A blog about getting and keeping your next great job by Candace Moody. Candace has appeared in the media to address employment issues and has written for the Florida Times Union for several years. She is an expert in career recruitment, training, assessment, and in the human resources field. She is the vice president of CareerSource Northeast Florida.
What do you admire most about action heroes? Chances are it’s the same thing I love – their ability to stay calm under fire. The website TV Tropes describes nerves of steel this way: “Someone who has Nerves of Steel thinks when times are tough. They make decisions efficiently; they push their emotions aside, and so their decisions are not overly affected by them.” James Bond never panics.
Some professions attract and train workers to develop nerves of steel: firefighters, police, lifeguards, military members, and emergency room doctors are all taught (and maybe have a natural propensity) to put aside emotions and rely on their training in the midst of chaos. Even if your job doesn’t require you to kill bad guys or rescue people from burning buildings, you will be more successful if you can learn to remain calm in times of crisis.
Dr. Travis Bradberry, emotional intelligence expert and author, has conducted research on more than a million people and found that 90 percent of top performers are skilled at managing their emotions in times of stress in order to remain calm and in control. This quality helps them lead teams in chaotic situations, handle crises more effectively, and win high stakes negotiations. Here are some tips for developing your ability to stay calm under fire.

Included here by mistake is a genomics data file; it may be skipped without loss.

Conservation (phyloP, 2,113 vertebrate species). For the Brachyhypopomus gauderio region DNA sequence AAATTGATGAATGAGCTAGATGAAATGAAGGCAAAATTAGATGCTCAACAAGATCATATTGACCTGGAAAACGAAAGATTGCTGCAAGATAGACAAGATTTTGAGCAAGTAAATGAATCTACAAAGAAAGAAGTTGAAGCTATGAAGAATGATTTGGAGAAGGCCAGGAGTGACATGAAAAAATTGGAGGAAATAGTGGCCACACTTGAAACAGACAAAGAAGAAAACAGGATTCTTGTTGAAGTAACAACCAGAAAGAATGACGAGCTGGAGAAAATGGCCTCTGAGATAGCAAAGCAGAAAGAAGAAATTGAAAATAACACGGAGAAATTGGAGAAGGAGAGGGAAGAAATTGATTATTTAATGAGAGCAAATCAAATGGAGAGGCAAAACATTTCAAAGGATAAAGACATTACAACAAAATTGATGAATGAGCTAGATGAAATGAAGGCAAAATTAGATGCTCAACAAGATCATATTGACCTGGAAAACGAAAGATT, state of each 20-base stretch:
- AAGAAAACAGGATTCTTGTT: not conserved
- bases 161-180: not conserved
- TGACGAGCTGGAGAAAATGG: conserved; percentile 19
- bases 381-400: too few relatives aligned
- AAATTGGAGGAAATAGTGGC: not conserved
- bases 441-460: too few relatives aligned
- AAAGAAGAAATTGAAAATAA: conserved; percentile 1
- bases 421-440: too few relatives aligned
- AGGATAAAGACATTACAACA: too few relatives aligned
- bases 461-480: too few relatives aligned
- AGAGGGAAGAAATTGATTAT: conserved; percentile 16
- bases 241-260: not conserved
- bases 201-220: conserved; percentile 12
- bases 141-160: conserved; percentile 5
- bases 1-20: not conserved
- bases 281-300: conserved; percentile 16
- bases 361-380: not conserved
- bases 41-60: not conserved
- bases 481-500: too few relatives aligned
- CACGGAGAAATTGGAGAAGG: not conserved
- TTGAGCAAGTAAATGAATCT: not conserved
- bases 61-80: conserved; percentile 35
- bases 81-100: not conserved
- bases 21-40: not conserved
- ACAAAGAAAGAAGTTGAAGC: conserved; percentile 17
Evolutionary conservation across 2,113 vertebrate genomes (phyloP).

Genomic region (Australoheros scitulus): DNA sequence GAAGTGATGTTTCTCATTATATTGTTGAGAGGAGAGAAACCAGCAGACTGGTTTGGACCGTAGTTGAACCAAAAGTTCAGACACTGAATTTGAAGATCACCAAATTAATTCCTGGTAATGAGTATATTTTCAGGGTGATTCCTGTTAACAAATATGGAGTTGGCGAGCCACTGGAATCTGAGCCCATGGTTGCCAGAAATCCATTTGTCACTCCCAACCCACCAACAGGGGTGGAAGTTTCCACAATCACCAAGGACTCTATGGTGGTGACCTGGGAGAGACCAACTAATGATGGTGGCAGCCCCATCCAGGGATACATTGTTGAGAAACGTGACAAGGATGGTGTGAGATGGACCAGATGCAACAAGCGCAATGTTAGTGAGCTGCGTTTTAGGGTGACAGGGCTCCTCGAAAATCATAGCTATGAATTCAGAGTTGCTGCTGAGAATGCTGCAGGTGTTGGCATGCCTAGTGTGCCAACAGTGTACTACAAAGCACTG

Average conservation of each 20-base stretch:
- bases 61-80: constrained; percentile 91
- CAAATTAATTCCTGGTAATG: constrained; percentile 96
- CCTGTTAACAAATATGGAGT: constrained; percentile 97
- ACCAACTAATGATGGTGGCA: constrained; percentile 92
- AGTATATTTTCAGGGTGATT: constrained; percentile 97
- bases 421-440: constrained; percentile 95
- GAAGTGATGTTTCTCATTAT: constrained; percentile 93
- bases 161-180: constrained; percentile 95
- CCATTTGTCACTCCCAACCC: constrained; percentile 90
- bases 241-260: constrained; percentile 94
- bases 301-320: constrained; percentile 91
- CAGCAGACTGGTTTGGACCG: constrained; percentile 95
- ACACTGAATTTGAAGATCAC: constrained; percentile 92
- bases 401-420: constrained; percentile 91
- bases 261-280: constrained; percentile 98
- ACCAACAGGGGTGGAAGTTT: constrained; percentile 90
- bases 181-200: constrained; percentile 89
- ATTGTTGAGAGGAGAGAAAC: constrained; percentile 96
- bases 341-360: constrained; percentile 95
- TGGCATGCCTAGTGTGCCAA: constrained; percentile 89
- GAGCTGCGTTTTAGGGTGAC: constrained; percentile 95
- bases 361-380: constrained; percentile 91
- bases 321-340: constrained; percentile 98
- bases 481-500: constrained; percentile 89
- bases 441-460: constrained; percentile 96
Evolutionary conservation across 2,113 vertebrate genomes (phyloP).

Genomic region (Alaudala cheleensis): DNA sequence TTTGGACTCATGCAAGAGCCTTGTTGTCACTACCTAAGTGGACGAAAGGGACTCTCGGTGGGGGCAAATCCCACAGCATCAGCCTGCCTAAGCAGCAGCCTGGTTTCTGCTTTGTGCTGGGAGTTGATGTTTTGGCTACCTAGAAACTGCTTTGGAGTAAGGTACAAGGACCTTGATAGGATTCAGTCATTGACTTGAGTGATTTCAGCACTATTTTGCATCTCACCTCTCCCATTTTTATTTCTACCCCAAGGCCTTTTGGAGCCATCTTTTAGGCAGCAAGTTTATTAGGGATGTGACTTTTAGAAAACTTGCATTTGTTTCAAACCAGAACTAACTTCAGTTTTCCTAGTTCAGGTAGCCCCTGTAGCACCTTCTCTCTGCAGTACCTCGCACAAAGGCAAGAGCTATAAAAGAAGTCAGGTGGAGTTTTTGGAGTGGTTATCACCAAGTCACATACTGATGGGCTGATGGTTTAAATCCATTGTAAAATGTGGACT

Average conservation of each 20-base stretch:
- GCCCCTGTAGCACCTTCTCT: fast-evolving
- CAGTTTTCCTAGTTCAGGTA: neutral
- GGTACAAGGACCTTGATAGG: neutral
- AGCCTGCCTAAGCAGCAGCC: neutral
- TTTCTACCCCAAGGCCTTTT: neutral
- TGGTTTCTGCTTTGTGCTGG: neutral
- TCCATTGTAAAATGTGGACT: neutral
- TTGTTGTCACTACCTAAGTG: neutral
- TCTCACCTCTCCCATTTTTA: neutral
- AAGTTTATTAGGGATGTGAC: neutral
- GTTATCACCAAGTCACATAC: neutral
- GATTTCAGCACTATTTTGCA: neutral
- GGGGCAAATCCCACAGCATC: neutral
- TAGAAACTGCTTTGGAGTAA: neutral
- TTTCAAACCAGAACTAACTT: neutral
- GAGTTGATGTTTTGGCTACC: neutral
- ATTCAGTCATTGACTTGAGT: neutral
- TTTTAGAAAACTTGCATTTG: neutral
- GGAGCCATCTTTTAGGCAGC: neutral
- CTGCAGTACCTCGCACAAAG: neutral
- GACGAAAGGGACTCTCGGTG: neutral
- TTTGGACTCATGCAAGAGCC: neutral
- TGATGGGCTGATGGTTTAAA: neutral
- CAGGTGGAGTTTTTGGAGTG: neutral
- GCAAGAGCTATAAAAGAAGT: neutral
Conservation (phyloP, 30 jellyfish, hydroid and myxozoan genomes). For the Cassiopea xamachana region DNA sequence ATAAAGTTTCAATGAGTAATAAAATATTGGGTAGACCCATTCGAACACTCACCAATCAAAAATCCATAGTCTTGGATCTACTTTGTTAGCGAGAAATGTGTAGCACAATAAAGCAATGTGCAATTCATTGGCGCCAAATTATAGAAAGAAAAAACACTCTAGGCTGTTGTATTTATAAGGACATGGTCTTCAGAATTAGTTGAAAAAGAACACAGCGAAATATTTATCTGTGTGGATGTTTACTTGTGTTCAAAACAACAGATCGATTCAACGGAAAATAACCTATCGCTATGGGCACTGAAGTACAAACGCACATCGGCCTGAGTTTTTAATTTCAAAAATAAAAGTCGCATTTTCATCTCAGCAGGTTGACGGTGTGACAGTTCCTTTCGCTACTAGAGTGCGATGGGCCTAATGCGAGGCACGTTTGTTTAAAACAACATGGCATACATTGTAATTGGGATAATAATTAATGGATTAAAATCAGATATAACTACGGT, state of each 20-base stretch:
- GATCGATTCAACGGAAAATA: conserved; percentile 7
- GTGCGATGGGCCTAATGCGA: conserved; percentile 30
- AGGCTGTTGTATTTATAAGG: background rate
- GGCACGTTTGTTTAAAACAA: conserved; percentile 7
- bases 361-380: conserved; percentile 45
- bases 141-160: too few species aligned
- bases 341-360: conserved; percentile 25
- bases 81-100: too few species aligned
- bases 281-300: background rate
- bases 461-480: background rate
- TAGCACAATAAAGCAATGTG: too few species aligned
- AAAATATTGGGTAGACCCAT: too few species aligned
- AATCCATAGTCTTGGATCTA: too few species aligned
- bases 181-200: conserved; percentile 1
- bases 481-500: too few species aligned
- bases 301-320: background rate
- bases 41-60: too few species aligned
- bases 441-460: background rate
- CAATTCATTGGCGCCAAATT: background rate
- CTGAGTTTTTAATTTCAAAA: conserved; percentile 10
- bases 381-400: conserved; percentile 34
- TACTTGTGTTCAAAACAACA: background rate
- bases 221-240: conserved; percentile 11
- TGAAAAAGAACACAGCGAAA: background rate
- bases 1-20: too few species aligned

Train and prepare, then trust your training. Invest lots of time getting ready for the meeting, the press conference, or the negotiation. Imagine every possible scenario, including worst case. Spend time thinking about how you’ll react, what you’ll say and how you’ll manage your physical reactions to the anger or stress you might experience. Practice what you must do so many times that it’s second nature (whether it’s a life-saving maneuver, tennis backhand, or a speech) so you can perform equally well in perfect conditions or under the messiest – without having to think through each step. When the time comes, trust your training and preparation. Your mantra should be “I am prepared. I know what I’m doing. I’ve got this under control.”
Stay present. Most of our stress comes from thinking about what might happen – we imagine all kinds of dire consequences, most of which never happen. Seneca said: “We are more often frightened than hurt; and we suffer more from imagination than from reality.” Fear of what might happen distracts us from what’s happening right now in this moment. When you focus only on what you’re seeing and hearing in this moment, you are more likely to make decisions based on evidence and your training, rather than on your worst fears. Being alert means you’re aware there might be danger; panic floods your brain with internal signals so you can’t see external signals clearly.
Take care of your body. Stress is a physical reaction, and you’re more prone to it when you’re sleep deprived, hungry, or worn down. Train yourself to breathe deeply – oxygen will calm you and give your voice strength. Make sure rest, hydration and nutrition are part of your preparation. If you can, develop the habit of meditation or visualization before a stressful event.
Practice your game face. See if you can adopt what TV Tropes calls “dissonant serenity.” Practice until you can master intensely focused eyes, a calm forehead (no worried wrinkles) and a near-smile on your lips. If you can maintain that expression as your opponent becomes more and more emotional, you will have a distinct advantage in every encounter. Here’s what that face looks like on James Bond. (Image via Pinterest.)
(A version of this post appeared previously in my Times-Union column.)